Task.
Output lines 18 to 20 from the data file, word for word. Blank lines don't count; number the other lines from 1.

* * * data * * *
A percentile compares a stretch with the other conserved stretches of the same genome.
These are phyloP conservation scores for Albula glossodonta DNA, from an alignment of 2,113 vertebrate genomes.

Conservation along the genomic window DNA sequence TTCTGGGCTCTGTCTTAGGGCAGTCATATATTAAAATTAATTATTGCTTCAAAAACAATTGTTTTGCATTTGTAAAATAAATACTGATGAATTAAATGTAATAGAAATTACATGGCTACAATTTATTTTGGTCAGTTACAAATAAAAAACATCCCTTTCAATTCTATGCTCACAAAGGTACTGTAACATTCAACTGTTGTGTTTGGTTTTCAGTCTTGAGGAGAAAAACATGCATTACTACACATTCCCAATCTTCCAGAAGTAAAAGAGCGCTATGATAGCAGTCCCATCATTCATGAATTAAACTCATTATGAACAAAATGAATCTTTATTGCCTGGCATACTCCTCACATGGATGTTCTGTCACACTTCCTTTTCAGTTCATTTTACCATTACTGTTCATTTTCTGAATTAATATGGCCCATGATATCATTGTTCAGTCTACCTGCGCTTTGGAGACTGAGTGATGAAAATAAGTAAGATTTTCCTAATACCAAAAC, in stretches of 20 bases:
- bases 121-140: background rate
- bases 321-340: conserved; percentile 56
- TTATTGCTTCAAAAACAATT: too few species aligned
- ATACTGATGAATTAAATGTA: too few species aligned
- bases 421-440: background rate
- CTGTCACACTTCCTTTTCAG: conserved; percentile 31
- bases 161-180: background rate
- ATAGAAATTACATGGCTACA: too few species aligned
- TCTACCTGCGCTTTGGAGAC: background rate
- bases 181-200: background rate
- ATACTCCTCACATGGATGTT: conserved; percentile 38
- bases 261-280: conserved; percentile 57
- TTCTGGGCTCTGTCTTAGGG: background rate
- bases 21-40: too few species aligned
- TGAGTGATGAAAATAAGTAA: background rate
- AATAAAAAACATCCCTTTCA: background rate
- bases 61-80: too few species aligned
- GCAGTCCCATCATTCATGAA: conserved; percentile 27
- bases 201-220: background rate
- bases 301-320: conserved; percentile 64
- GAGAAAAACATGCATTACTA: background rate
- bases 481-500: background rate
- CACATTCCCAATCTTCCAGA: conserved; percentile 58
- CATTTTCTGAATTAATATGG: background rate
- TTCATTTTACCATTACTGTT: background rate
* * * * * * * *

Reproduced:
- TGAGTGATGAAAATAAGTAA: background rate
- AATAAAAAACATCCCTTTCA: background rate
- bases 61-80: too few species aligned